• Rule 3. Sensor data are aggregated at most once. In the phase of relay node selection, the non-aggregation nodes are first choice and then the available parent node with most power is considered.

4 Implementation of ECL Scheme

The transfer topology of sensor network is established through broadcasting hello messages among nearby nodes. Hello message has the sender’s identifier, location, remaining power and the level in transfer topology. The nodes that could communicate directly at the same level are included in the neighbor node set, while the upper-level nodes communicating directly are added to the available parent node set. In initialization phase, the level of sink is set to 0, and that of sensors is infinity. Sink sends its hello message, and then other nodes update their levels with the small values compared with receiving hello messages. In detail, upon receiving a hello message, \(v_i\) checks whether its current level value \(L_i\) is 1 plus the level in received hello message. If true, \(v_i\) updates \(L_i\) with the level in hello message plus 1, and then propagates hello message with the new level value; otherwise, if the level in received message is larger than \(L_i\) by 1, \(v_i\) adds the identifier in hello message to \(AVL\_P_i\); if the difference between the local level and the received level equals 0, \(v_i\) stores the identifier in hello message to \(N_i\).

4.1 Aggregation Region Construction

After transfer topology is finished, sensor nodes begin to construct the aggregation region distributively. Aggregation region construction is sequencing activity which starts from free nodes in the lowest level and then to the upper-level layer by layer. The construction phase follows three rules in Sect. 3. A free node might be picked as an aggregation node to construct an new aggregation region, or join in an aggregation region as a member node, or work as an independent node to deliver data to sink directly. Take \(v_i\) as an example, Algorithm 1 shows the aggregation region construction phase, and finding available aggregation nodes is described in Algorithm 2.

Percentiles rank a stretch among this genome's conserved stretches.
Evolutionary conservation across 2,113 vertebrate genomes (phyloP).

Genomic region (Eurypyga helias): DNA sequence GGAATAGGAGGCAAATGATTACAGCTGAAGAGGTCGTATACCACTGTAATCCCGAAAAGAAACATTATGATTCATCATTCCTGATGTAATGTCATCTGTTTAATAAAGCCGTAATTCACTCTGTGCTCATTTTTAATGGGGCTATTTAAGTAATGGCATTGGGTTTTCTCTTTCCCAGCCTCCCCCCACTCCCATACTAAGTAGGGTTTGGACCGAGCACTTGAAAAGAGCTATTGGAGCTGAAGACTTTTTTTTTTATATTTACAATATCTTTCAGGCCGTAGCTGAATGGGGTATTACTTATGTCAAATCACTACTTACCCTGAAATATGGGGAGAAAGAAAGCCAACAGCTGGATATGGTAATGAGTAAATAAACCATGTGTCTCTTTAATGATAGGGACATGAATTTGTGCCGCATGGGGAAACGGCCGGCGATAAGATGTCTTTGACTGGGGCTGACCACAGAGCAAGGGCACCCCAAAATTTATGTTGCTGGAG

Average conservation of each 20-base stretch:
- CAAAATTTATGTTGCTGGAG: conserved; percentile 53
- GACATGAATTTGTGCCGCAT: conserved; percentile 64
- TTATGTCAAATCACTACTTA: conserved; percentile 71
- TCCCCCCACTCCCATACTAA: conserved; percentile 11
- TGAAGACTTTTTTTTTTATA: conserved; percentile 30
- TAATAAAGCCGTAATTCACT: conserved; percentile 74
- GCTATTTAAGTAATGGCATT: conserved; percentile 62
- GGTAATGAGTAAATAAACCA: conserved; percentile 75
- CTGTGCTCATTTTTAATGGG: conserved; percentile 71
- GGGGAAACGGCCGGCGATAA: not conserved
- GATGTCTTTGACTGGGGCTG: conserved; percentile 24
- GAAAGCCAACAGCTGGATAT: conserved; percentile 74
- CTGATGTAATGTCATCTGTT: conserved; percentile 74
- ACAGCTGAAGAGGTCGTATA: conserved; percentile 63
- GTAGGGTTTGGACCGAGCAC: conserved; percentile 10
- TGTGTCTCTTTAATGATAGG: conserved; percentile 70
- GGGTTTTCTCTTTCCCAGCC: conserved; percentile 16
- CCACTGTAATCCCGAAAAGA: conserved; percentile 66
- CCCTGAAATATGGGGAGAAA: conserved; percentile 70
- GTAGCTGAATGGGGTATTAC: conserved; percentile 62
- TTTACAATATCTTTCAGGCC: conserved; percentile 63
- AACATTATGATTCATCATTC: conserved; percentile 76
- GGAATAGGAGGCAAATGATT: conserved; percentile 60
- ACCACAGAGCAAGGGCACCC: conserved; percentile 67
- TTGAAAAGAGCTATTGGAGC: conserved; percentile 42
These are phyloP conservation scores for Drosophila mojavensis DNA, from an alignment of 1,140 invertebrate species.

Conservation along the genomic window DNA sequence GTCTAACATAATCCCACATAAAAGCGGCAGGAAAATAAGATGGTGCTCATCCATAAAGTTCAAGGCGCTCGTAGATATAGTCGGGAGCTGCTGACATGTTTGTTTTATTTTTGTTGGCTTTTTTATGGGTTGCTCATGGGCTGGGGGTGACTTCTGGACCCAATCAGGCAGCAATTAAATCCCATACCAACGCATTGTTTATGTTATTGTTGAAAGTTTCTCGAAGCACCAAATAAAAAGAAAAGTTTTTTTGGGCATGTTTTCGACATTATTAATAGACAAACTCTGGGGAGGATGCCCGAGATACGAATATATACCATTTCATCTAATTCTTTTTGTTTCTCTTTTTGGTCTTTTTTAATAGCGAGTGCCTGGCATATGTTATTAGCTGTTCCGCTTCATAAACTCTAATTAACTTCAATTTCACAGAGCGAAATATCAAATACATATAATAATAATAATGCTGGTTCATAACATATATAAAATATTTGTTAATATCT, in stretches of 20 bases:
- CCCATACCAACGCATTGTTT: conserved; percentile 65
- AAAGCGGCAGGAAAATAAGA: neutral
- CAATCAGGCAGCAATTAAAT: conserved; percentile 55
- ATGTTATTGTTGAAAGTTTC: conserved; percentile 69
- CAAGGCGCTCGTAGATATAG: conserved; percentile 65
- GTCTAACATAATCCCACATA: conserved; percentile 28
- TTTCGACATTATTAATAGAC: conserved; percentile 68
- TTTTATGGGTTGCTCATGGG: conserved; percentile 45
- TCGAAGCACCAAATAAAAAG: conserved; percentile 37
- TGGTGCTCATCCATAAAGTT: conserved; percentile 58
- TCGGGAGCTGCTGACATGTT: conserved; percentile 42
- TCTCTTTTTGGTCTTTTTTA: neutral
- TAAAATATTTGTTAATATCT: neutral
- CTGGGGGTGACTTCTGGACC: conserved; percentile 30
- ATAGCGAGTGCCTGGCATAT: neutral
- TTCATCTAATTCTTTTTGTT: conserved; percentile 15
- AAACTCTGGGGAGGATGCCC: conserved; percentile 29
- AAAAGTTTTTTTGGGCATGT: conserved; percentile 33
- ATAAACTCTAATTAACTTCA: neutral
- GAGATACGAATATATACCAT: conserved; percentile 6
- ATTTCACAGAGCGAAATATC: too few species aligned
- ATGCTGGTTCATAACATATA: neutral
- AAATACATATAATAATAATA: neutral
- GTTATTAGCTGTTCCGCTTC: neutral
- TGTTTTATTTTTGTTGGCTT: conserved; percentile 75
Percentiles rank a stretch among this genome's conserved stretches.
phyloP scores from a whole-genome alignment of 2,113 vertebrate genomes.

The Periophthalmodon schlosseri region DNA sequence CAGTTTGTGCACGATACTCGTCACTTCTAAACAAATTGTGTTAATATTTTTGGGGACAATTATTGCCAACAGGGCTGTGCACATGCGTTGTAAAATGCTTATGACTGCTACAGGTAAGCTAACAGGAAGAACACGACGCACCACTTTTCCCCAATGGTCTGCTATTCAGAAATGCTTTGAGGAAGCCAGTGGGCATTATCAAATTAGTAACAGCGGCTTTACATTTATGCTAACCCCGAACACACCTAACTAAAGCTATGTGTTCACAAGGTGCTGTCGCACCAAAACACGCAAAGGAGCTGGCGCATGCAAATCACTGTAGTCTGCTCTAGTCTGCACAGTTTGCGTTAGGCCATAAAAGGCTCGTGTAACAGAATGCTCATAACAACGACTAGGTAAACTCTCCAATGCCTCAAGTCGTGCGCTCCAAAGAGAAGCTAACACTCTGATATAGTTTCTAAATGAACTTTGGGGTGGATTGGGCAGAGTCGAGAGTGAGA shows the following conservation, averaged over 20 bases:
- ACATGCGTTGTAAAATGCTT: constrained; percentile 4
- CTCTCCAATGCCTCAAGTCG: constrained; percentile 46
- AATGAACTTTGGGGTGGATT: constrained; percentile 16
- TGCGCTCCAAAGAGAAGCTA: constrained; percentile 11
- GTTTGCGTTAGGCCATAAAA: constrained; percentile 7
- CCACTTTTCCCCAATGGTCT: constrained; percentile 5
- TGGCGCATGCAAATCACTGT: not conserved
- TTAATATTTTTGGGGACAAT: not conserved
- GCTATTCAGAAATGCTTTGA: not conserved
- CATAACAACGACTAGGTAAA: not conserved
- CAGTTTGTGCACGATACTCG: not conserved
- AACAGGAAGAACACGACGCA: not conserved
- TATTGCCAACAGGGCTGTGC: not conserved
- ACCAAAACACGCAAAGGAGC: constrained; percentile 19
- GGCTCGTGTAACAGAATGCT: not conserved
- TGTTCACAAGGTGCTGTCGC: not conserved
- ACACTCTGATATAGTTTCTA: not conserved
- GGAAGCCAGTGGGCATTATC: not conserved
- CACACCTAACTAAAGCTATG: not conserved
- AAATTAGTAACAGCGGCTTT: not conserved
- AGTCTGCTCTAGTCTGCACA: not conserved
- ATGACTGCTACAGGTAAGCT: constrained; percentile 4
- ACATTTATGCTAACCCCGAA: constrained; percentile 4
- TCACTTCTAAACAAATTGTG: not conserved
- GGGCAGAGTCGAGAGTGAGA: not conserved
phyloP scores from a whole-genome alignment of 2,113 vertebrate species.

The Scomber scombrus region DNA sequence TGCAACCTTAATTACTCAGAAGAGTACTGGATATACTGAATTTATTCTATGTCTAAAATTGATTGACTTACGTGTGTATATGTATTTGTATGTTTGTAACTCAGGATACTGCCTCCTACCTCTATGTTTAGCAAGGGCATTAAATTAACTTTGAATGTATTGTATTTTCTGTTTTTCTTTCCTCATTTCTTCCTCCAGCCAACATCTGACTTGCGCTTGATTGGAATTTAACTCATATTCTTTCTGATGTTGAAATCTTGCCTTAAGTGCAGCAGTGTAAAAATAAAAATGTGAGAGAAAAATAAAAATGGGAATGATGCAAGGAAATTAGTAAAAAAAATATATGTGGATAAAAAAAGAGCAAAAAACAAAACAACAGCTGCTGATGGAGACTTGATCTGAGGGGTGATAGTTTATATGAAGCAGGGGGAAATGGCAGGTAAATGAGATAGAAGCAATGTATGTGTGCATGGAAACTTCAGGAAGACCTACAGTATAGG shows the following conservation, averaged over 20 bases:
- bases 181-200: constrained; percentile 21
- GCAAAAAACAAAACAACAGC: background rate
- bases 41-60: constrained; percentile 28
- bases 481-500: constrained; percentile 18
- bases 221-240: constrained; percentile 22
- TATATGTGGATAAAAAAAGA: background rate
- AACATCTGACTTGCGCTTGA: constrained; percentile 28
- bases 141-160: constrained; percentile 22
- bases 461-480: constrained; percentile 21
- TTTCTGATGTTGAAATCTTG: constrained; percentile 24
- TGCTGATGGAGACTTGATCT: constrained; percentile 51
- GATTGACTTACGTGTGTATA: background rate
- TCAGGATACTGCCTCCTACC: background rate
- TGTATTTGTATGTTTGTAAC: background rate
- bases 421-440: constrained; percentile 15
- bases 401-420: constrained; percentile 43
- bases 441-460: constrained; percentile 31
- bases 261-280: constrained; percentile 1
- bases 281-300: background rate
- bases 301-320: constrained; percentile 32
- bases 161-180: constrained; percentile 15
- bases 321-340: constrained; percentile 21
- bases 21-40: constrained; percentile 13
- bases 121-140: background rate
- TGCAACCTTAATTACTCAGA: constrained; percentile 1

In Algorithm 1, the residual energy of node \(v_i\) is denoted by \(E_i\). At the first, complete transfer topology construction with \((n+1)\) levels for all the free nodes, and thus the nodes at level n begin aggregation region construction. Any node \(v_i\) with \(L_i > 1\) calculates its sensing duplication rates related to nearby nodes, and updates its available aggregation node set by executing Algorithm 2 (finding available aggregation node set algorithm). If the available aggregation node set \(AVL\_AN_i\) is empty, \(v_i\) turns into an independent node; otherwise, \(v_i\) selects the node \(v_t\) with the most remaining power in \(CG_i\) as its aggregation node, and sends a request to join the aggregation region \(AR_t\). Regarding a free node \(v_j\) in level 1, it is invalid to take the sink as aggregation node. Meanwhile, its sensing duplication rate with any neighbor cannot be bigger than 2 (Rule 2). Thus, \(v_j\) becomes an independent node, and sends its data to the sink without aggregation.

Algorithm 2 returns the available aggregation node set of \(v_i\). For every available parent node \(v_j\) of \(v_i\), if \(SDR_{i,j} \ge SDR_T\), \(v_j\) is inserted to the set \(AVL\_AN_i\). Only if no available aggregation node is picked from the available parent node set, \(v_i\) considers the sensing duplication rate with its neighbors. If a neighbor \(v_k\) has \(SDR_{i,k}(2L_i - 1) > 2\) and \(SDR_{i,k} \ge SDR_T\), \(v_i\) stores \(v_k\) into \(AVL\_AN_i\).

4.2 Data Routing

In an aggregation region, member nodes only transfer their own data to the aggregation node by one hop transfer; the aggregation node collects and aggregates data from all the members in this region and transmits them to sink along energy-efficient paths; sensing data of independent nodes are sent to sink without any aggregation. Energy-efficient paths are selected according to Rule 3, in which the non-aggregation nodes have priority to forward data and then powerful available parent nodes are picked to be relays.